Second, for churches, mosques, and temples whose members emit less than 27,700 pounds of CO2 per household annually, Higher Ground will advance climate justice and inspire 25% of the members in 25% of the low carbon congregations to create Resilient Action Plans for disaster preparedness—energy disruptions and natural disasters plus a sustained community effort to help others in need. Note: you can assess your household CO2 emissions by visiting: http://www.empowermentinstitute.net/index.php/community/low-carbon-diet/household-co2-calculator
- Each member of the leadership team calculates our carbon footprint and lowers their carbon diet
- 2018 PILOTS: We will select seven “ready” churches, mosques, temples, or neighborhood groups along with The Sophia Institute. The pilot program will include some congregations working toward Goal 1 and some congregations working toward Goal 2.
- We will partner with a designated leader(s) within each congregation/community group, and custom tailor our consciousness and behavior transformation offering
- We will assess congregational “readiness” (the table below will guide our approach)
|Who||Consciousness Transformation||Behavior Transformation|
|Progressive||Deepen Understanding||Low Carbon Diet|
|Conservative||Awaken Understanding||Creation Covenant, First Steps|
|Low Carbon||Awaken Understanding||Disaster Resilience|
|Neighborhood Groups||Reframe to include mitigation||Low Carbon Diet|
|Sophia Institute Community||Deepen Understanding||Training of trainers|
- Our offering will include:
- A spiritual framework for understanding and addressing climate change (see Appendix A: Message Outline)
- Groundbreaker Team(s)—five to ten participants in each
- For Goal 1 congregations: use the Empowerment Institute’s Cool Cities Challenge as our guide and support eight meetings per group over the course of four months
- For Goal 2 congregations: use the Empowerment Institute’s Resilient Community Program as our guide and support five meetings per group over the course of two-and-a-half months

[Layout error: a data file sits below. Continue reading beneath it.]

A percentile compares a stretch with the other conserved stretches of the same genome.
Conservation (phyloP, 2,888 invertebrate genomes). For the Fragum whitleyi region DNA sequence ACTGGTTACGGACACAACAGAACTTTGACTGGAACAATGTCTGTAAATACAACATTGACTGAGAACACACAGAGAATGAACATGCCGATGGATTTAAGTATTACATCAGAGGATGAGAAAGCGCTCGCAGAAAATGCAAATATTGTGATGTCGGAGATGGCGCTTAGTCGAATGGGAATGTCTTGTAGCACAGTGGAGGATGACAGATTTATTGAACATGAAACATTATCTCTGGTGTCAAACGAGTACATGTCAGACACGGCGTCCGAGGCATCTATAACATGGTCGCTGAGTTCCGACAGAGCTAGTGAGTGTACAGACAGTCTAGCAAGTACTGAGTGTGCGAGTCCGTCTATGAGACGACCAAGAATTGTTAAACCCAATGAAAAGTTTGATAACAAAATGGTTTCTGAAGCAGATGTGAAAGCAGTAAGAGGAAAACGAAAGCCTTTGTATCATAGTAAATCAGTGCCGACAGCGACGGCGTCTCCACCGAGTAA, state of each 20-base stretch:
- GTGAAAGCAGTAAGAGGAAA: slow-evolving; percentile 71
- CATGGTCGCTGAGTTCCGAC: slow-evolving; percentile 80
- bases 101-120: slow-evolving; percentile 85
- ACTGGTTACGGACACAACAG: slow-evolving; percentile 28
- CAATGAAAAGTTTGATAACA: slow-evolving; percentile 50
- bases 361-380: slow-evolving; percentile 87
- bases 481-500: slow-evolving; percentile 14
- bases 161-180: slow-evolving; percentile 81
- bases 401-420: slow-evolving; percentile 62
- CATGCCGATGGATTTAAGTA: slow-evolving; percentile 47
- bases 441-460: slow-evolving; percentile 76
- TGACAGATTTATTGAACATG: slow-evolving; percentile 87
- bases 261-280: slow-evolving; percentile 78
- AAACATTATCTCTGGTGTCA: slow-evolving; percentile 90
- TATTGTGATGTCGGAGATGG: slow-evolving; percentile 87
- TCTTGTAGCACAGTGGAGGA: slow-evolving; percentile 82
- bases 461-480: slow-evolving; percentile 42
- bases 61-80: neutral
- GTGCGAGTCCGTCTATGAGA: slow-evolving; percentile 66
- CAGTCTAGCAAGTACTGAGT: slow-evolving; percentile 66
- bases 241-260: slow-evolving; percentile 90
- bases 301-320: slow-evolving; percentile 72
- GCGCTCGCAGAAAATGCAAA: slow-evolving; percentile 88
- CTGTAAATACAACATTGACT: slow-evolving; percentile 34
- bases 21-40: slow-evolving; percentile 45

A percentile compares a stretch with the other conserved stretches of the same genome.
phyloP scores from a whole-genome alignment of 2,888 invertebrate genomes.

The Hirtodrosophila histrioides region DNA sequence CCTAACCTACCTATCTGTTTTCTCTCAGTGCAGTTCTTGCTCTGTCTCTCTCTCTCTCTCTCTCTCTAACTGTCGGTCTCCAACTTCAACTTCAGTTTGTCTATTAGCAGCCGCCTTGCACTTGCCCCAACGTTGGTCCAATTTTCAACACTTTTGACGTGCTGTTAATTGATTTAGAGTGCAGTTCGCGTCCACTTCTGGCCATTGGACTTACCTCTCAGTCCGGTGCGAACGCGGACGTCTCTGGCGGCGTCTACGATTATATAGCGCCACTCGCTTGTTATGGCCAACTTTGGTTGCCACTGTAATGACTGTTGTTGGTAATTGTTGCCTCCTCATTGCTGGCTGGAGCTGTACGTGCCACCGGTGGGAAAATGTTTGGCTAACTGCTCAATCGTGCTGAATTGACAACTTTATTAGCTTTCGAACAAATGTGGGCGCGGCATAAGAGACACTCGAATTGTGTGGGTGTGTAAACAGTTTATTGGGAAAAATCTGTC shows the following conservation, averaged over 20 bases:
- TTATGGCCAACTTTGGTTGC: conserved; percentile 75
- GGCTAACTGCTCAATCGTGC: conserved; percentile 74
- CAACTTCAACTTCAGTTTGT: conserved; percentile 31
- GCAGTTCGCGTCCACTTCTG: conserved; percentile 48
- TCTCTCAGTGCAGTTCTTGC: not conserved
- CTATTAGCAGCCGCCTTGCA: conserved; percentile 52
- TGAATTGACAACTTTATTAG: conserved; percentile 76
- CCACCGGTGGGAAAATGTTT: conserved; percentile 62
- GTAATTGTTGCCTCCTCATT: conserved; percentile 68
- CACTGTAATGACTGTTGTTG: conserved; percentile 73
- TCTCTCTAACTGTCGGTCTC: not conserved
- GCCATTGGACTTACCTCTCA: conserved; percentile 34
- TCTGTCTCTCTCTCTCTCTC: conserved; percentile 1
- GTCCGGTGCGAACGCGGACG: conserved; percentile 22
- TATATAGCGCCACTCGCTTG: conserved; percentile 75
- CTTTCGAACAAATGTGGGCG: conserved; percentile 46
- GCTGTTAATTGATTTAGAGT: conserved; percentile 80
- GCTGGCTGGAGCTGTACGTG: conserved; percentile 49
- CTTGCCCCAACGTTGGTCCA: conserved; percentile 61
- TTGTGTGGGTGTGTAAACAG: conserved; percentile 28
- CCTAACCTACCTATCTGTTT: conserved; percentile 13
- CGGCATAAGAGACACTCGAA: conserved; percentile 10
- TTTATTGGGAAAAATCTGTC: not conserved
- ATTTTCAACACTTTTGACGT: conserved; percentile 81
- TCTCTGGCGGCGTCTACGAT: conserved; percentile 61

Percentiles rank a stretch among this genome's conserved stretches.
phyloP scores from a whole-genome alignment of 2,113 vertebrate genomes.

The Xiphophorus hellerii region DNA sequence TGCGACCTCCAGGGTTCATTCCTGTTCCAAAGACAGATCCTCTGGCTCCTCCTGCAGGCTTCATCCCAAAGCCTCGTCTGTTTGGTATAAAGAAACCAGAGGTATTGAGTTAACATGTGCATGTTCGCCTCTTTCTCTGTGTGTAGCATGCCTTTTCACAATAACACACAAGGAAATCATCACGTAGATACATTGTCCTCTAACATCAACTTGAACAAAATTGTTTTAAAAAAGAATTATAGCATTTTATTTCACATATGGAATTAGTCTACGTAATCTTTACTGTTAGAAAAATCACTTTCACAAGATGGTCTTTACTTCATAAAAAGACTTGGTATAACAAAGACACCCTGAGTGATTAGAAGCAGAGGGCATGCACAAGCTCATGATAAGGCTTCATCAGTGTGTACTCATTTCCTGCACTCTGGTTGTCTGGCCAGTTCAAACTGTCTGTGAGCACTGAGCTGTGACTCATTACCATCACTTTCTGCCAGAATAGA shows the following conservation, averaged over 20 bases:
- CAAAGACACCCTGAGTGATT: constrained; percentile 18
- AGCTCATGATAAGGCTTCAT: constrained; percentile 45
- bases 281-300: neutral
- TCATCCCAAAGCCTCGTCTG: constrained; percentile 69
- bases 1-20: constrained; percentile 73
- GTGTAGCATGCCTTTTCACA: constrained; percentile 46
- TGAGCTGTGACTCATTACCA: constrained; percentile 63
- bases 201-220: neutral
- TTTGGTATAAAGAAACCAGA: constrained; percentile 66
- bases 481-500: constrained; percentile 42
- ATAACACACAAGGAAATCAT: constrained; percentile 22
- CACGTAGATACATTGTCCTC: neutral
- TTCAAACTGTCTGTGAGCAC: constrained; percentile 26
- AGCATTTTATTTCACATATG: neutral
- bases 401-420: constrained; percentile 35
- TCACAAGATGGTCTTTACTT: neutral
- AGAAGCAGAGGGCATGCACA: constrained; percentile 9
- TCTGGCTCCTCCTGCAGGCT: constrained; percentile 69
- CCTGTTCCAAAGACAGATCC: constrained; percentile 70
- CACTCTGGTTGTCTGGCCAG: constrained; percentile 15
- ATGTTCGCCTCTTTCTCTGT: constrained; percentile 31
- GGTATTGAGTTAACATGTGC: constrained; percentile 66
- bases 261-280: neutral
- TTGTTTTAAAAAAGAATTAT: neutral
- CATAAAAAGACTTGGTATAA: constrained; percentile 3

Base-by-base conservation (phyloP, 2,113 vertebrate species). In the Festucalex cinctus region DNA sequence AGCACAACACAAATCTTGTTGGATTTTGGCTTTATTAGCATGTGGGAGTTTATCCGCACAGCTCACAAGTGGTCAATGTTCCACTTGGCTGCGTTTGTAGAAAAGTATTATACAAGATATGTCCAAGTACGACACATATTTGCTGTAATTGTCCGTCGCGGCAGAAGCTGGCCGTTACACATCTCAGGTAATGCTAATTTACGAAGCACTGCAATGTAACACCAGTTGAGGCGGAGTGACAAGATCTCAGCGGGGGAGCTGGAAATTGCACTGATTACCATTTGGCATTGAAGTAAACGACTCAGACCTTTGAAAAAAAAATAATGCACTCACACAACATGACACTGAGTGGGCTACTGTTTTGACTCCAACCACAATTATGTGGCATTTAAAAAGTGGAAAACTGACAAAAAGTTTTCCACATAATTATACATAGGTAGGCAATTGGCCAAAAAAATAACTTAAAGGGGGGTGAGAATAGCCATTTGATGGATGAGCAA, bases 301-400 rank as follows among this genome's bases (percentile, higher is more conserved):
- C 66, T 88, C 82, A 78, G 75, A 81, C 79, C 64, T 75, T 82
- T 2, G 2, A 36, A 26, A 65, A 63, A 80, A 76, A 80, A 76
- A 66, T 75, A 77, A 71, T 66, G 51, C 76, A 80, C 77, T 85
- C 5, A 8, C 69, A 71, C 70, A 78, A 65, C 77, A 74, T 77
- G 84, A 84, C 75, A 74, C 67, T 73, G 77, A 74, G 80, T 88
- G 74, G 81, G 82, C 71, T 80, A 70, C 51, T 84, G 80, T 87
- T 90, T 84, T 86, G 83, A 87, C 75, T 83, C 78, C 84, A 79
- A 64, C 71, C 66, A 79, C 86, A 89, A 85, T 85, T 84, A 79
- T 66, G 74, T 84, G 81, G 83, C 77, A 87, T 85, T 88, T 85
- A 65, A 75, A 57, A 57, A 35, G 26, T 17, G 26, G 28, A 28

- Measure participant starting attitudes and household carbon footprints
- Deliver behavioral information (e.g. climate science, low-carbon ways of being and doing, quantifiable benefits, disaster preparedness options, pledge forms)
- Our offering will include:
Note for Goal 2: disaster preparedness will especially focus on climate impacts, including
- Flooding, hurricanes, and other emergencies
- Energy disruption
- Sustained community efforts
We will also encourage participants to share what they’ve learned and inspire others to transform their behavior.
- Implement program/attitude/lifestyle assessments at the program conclusion and again at twelve months. Compare results with starting attitudes, household emissions, and disaster preparedness
- Post pledged carbon reductions (in pounds) and Resilient Action Plans numbers on Higher Ground’s webpage.
- Annually, give the “biggest loser” and “best prepared” awards to individuals and congregations
The “Stop. What Can I Do Now?” Campaign will be supported by a branded, cohesive communications plan that includes
- Higher Ground’s Sophia Institute webpage
- Facebook account
- Twitter account
- Email newsletters (2 x’s per year)
- Press Releases
Media efforts will bring attention to the program, methods, success, and Annual Groundbreaker Award winners. It will also feature endorsements from partner organizations, policy-makers, and thought leaders.
Higher Ground will monitor social media and comment daily. We will post monthly blogs on our webpage. We will follow current climate events, write editorials, pitch media stories, and position Higher Ground and Groundbreaker Teams as resources to newspapers, TV, and radio.
The “Stop. What can I do now?” Campaign is supported by the Sophia Institute, partner organizations, and volunteers working as a team. Recommended division of outreach responsibility for pilot programs is as follows:
- Progressive congregation
- Conservative congregation
- Low Carbon congregation
- Neighborhood group
- Sophia Community
Heather will support and coordinate pilot program’s overall implementation. Sophia is the convening organization.
“The world is not a problem to be solved; it is a living being to which we belong. The world is part of our own self and we are a part of its suffering wholeness. Until we go to the root of our image of separateness, there can be no healing….Only from the place of sacred wholeness and reverence can we begin the work of healing, of bringing the world back into balance.”